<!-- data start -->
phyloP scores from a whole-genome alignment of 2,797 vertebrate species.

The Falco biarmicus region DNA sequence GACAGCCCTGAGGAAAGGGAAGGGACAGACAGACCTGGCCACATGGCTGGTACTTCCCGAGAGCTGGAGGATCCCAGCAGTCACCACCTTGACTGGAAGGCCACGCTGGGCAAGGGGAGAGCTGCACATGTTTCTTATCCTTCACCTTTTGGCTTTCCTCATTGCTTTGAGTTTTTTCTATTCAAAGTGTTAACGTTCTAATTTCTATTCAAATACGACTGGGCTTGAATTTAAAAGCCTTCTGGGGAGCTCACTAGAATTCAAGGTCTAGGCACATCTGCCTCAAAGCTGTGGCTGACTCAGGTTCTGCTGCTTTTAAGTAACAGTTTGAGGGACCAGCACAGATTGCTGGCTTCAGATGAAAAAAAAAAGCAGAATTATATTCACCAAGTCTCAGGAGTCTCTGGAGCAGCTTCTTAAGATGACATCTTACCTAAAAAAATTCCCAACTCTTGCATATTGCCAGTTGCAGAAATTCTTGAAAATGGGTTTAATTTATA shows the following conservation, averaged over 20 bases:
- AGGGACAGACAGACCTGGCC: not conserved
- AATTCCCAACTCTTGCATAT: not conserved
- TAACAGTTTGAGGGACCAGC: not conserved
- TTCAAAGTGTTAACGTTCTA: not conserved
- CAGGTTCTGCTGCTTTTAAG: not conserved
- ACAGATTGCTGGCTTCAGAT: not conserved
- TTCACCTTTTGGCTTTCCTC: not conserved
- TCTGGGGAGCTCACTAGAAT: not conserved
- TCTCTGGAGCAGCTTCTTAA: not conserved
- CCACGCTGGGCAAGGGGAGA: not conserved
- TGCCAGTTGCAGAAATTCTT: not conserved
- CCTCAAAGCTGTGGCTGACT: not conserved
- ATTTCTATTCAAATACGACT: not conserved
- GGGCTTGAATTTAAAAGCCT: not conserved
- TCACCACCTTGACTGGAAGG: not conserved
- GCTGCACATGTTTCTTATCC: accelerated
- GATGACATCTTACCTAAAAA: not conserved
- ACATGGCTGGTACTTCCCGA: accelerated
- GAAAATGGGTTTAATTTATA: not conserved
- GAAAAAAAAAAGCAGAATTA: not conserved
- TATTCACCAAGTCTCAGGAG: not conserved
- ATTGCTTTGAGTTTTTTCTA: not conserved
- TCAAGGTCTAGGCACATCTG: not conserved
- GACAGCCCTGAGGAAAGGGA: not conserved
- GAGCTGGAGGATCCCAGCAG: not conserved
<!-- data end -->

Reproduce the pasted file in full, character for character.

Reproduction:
phyloP scores from a whole-genome alignment of 2,797 vertebrate species.

The Falco biarmicus region DNA sequence GACAGCCCTGAGGAAAGGGAAGGGACAGACAGACCTGGCCACATGGCTGGTACTTCCCGAGAGCTGGAGGATCCCAGCAGTCACCACCTTGACTGGAAGGCCACGCTGGGCAAGGGGAGAGCTGCACATGTTTCTTATCCTTCACCTTTTGGCTTTCCTCATTGCTTTGAGTTTTTTCTATTCAAAGTGTTAACGTTCTAATTTCTATTCAAATACGACTGGGCTTGAATTTAAAAGCCTTCTGGGGAGCTCACTAGAATTCAAGGTCTAGGCACATCTGCCTCAAAGCTGTGGCTGACTCAGGTTCTGCTGCTTTTAAGTAACAGTTTGAGGGACCAGCACAGATTGCTGGCTTCAGATGAAAAAAAAAAGCAGAATTATATTCACCAAGTCTCAGGAGTCTCTGGAGCAGCTTCTTAAGATGACATCTTACCTAAAAAAATTCCCAACTCTTGCATATTGCCAGTTGCAGAAATTCTTGAAAATGGGTTTAATTTATA shows the following conservation, averaged over 20 bases:
- AGGGACAGACAGACCTGGCC: not conserved
- AATTCCCAACTCTTGCATAT: not conserved
- TAACAGTTTGAGGGACCAGC: not conserved
- TTCAAAGTGTTAACGTTCTA: not conserved
- CAGGTTCTGCTGCTTTTAAG: not conserved
- ACAGATTGCTGGCTTCAGAT: not conserved
- TTCACCTTTTGGCTTTCCTC: not conserved
- TCTGGGGAGCTCACTAGAAT: not conserved
- TCTCTGGAGCAGCTTCTTAA: not conserved
- CCACGCTGGGCAAGGGGAGA: not conserved
- TGCCAGTTGCAGAAATTCTT: not conserved
- CCTCAAAGCTGTGGCTGACT: not conserved
- ATTTCTATTCAAATACGACT: not conserved
- GGGCTTGAATTTAAAAGCCT: not conserved
- TCACCACCTTGACTGGAAGG: not conserved
- GCTGCACATGTTTCTTATCC: accelerated
- GATGACATCTTACCTAAAAA: not conserved
- ACATGGCTGGTACTTCCCGA: accelerated
- GAAAATGGGTTTAATTTATA: not conserved
- GAAAAAAAAAAGCAGAATTA: not conserved
- TATTCACCAAGTCTCAGGAG: not conserved
- ATTGCTTTGAGTTTTTTCTA: not conserved
- TCAAGGTCTAGGCACATCTG: not conserved
- GACAGCCCTGAGGAAAGGGA: not conserved
- GAGCTGGAGGATCCCAGCAG: not conserved